I tried to relax. I tried to breathe and un-tense my neck and shoulders and back while riding today. I tried to focus on the scenery in this beautiful state of Montana. But, in reality I kept looking down at my tire. But, it lasted. The booting material strengthened the tire enough to keep it's shape. And, I heard from the guy who built my tires. I sent him photos of the last catastrophe (the tire is breaking down from the inside) and it is an issue with the tires. Nothing I've done. Which I knew, but always feels better when confirmed. My new tires should be at my motel waiting for me tomorrow night, 93 miles away from where I am now. I wanted to avoid Jackson MT like the plague (1000's of Rainbow Family/People coming in) so I shortened my day. It's means a very long day tomorrow, but it's ok. I'll get on the road by 6.
I climbed over the Continental Divide (easy!) and worked my way down to the Big Hole National Battlefield Interpretive Center. The Battle of the Big hole occurred on August 9-19, 1877. By this location, the Nez Perce had been on an extensive journey escaping the soldiers of General Oliver O. Howard. By the time this group of about 900 Nez Perce got though the Bitterroot Valley (which I cycled through yesterday), they thought they had lost the soldiers. The soldiers found their camp in Big Hole where I was today and on August 9, there was a massacre where between 70-90 men, women and children were killed.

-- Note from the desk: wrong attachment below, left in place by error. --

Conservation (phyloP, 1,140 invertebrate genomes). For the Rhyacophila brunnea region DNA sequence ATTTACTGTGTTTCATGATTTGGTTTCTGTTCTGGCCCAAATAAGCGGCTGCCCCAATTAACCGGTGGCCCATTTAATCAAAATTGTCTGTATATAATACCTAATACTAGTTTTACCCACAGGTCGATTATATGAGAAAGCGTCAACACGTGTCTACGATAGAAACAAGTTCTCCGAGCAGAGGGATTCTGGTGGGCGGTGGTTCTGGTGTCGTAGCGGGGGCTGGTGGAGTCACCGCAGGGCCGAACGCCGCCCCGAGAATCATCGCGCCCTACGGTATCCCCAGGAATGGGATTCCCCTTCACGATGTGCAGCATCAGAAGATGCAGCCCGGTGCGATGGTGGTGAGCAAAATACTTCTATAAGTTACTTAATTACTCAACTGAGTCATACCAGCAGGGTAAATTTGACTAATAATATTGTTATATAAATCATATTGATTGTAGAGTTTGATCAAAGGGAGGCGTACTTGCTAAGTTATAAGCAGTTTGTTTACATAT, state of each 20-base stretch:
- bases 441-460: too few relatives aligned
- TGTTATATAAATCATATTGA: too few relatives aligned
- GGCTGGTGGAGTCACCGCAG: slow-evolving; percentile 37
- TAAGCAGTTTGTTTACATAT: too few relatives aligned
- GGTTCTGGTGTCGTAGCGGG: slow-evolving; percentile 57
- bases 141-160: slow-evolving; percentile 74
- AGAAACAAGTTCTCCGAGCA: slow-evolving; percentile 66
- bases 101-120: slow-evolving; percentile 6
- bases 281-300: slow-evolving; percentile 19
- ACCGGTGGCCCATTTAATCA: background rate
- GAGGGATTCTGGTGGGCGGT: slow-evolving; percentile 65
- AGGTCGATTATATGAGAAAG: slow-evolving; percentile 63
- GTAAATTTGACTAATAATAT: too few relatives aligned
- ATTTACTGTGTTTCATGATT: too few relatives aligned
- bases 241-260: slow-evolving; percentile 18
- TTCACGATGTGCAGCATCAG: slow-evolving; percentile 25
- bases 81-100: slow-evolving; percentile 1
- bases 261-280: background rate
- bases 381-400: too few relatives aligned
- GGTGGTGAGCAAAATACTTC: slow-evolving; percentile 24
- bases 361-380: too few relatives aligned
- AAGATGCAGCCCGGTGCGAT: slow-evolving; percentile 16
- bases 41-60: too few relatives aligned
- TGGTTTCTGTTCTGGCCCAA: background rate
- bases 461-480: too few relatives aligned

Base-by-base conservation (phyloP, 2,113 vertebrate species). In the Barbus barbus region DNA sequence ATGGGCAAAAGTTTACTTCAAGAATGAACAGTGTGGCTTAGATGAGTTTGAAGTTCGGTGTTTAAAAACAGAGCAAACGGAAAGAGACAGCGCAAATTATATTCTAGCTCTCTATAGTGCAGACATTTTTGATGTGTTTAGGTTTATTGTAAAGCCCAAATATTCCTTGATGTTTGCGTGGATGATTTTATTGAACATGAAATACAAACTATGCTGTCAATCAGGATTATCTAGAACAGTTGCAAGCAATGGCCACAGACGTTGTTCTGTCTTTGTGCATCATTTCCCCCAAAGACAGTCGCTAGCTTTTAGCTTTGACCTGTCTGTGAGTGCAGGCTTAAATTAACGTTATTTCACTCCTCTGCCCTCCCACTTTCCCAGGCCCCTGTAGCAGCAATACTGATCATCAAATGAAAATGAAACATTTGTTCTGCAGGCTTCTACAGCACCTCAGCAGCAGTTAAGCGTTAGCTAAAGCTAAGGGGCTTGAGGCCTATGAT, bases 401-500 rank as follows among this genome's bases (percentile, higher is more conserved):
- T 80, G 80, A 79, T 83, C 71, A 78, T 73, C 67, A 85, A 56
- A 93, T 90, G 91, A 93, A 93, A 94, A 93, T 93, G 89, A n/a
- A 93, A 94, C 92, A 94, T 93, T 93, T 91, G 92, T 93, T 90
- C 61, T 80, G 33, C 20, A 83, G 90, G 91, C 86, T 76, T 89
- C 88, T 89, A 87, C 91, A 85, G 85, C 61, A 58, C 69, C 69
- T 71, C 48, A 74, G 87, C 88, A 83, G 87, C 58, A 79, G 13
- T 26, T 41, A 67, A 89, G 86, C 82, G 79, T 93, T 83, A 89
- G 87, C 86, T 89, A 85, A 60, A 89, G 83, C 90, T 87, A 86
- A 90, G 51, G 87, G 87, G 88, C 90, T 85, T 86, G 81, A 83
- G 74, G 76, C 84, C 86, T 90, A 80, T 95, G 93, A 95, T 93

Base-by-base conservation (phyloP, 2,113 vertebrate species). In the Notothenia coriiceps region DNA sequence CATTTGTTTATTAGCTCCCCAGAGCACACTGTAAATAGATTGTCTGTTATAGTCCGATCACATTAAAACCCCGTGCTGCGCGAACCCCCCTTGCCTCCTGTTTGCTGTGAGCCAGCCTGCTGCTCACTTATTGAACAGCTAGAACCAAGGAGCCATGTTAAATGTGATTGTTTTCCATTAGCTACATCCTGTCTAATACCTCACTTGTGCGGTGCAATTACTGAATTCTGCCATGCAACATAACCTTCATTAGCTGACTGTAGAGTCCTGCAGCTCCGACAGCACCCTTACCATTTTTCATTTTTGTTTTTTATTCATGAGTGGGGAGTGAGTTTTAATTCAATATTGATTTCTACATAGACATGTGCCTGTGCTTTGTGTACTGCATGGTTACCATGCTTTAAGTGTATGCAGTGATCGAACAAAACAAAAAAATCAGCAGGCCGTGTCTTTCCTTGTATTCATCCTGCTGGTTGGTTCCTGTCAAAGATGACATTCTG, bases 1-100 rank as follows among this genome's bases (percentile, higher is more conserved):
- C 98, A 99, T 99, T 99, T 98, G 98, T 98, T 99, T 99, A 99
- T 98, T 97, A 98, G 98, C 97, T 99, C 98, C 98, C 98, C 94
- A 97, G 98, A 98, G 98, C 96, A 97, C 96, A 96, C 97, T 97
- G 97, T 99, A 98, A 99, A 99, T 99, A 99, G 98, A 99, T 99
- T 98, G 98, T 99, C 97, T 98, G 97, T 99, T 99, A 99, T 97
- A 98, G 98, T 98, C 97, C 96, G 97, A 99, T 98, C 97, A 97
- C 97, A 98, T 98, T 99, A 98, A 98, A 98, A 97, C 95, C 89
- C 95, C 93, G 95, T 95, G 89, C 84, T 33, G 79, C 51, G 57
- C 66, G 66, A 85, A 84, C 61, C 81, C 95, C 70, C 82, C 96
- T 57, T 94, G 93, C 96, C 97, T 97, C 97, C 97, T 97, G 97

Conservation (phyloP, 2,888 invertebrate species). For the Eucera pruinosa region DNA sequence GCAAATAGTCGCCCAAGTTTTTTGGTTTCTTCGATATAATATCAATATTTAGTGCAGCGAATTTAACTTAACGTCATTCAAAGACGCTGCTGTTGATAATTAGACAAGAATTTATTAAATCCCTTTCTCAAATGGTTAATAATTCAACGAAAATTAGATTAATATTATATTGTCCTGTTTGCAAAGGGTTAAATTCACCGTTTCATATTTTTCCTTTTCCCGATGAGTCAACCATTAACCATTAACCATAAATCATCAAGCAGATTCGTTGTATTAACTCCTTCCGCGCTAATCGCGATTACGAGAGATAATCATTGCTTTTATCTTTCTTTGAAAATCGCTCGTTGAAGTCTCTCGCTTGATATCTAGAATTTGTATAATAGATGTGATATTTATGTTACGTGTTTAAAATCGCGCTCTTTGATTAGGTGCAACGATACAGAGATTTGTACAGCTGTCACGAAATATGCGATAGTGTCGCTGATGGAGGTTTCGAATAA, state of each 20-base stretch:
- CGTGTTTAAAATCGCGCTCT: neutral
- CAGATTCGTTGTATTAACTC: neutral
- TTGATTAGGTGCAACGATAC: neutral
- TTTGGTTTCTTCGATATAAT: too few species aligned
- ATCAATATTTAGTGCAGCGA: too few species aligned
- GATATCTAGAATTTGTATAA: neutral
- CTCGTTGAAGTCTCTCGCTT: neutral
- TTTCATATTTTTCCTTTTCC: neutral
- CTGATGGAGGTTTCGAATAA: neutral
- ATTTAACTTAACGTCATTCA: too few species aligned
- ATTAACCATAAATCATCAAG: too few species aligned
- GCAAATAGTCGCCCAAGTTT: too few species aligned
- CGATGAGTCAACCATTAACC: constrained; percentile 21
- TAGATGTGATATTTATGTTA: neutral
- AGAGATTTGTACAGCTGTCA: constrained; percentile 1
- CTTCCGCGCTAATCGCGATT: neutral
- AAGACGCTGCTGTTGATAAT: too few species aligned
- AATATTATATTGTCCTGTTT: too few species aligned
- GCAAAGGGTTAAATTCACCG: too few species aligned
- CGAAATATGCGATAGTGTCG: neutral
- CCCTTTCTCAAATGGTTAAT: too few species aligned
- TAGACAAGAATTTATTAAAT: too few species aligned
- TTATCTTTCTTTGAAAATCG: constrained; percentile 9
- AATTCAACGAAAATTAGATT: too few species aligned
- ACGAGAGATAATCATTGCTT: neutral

As I stood there looking out where the massacre occurred (it's a solemn yet stunning location), I realized what I was supposed to learn. The lesson. I am complaining about a little tire issue on a 3 month trip I get to take riding my bike across the country. And here, in this place where men, women and children were brutally killed. So many people have suffered in life (hunger, abuse, pain) and it just put my tire issue into perspective. I know it's still valid to be stressed about it, but today's visit to the National Monument gave me a different vantage point. And, the visit reminded me how much we have to take care of each other. Human to human.
I was disheartened by this quote I saw today in the interpretive center from General Oliver O. Howard to the Nez Perce in 1877, "We do not wish to interfere with your religion, but you must talk about practical things. Twenty times over you repeat that the earth is your mother... Let us hear it no more, but come to business at once." Sadly, how much of this is still going on? Ignorance. Intolerance to others' beliefs. Lack of respect to mother earth. Lack of understanding of differences.
I'm safe. I'm healthy. I'm free of pain. And I'm on an unbelievable journey. It's not going to always go smoothly. And, you know what? That's ok.